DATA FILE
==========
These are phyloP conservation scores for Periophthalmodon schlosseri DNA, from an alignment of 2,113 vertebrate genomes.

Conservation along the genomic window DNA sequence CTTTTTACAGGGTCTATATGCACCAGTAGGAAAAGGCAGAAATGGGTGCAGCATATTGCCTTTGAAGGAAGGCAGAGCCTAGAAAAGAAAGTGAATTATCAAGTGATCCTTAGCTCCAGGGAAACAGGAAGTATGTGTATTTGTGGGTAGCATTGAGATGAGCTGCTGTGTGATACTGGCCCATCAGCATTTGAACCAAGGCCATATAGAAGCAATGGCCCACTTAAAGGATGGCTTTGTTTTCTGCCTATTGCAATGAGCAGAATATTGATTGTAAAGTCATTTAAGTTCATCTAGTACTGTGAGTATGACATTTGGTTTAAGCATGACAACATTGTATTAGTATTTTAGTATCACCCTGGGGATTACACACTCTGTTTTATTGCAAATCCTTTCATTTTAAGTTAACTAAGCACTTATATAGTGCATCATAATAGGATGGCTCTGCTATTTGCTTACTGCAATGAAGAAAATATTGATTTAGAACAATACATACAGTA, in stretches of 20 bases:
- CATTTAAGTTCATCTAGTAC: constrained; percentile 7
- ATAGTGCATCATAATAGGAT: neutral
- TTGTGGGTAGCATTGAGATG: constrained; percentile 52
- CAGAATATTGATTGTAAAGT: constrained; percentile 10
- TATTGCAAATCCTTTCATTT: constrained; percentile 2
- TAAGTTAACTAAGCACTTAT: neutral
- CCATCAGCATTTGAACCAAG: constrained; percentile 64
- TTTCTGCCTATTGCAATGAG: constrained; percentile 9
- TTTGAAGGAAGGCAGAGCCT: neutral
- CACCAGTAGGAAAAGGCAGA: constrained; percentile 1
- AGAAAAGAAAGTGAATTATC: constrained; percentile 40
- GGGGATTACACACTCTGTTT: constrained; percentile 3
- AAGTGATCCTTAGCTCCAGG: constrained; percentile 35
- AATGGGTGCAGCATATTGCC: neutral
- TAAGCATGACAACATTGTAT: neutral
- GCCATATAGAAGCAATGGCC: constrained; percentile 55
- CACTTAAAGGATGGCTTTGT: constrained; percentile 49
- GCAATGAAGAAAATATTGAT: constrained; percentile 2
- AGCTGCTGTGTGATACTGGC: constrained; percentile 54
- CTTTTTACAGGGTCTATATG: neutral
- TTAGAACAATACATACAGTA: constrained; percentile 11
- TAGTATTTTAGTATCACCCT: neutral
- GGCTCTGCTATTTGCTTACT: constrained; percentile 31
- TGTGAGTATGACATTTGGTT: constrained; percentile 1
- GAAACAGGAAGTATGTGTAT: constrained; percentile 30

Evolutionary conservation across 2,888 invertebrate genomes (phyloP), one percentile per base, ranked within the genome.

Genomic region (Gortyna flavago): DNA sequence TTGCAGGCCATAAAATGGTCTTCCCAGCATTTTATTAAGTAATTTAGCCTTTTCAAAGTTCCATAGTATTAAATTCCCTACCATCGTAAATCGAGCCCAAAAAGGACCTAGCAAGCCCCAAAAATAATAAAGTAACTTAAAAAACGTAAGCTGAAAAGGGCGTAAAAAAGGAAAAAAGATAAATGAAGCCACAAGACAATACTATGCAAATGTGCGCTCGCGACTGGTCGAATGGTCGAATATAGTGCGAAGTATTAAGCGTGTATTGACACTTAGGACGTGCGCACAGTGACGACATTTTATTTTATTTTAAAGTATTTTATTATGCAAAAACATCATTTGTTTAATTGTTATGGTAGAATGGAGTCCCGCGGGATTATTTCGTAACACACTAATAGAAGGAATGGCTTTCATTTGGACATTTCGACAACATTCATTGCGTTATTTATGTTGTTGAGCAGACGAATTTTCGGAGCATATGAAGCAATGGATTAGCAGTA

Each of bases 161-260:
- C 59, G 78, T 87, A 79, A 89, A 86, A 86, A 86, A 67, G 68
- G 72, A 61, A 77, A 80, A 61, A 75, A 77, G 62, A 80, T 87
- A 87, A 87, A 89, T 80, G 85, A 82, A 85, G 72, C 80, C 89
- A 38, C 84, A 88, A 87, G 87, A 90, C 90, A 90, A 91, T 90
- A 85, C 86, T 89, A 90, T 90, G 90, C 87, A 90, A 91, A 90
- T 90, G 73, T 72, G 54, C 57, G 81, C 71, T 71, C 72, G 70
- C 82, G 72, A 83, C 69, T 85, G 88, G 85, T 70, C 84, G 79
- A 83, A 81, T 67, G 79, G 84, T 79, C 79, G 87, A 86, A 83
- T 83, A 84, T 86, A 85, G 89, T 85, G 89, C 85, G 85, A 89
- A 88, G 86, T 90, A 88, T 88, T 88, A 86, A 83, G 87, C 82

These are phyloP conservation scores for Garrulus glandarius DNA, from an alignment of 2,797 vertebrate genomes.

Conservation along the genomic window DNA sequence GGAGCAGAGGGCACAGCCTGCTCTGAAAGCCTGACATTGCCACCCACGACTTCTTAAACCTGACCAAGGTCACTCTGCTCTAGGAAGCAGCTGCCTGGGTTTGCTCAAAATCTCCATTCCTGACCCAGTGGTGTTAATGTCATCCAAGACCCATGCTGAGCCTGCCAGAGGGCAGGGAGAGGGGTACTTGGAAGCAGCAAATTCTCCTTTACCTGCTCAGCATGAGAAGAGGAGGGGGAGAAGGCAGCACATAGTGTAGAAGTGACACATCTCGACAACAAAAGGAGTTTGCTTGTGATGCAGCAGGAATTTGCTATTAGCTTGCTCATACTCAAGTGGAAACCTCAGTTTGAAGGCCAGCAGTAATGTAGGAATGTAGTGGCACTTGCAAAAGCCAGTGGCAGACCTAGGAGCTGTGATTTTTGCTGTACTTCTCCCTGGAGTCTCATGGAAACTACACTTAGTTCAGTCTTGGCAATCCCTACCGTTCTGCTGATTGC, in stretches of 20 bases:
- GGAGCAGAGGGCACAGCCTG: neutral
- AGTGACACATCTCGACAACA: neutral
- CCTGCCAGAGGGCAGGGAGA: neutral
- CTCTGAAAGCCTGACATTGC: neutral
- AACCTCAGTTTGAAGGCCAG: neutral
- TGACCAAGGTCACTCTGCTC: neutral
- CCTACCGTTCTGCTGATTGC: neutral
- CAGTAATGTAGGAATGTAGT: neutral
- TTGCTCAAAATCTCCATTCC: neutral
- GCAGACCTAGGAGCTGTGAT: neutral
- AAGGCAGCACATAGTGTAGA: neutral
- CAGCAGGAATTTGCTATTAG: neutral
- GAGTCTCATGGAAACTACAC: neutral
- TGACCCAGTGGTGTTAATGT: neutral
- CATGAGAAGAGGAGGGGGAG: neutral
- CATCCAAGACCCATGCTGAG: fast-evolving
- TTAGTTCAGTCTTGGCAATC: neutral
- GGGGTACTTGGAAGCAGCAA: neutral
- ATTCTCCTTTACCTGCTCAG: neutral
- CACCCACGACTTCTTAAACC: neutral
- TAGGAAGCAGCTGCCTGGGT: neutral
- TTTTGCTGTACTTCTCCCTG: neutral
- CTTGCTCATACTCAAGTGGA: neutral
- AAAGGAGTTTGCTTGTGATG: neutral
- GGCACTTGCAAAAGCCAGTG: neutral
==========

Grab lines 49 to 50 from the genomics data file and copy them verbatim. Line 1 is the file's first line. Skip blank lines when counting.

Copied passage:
- CCTACCGTTCTGCTGATTGC: neutral
- CAGTAATGTAGGAATGTAGT: neutral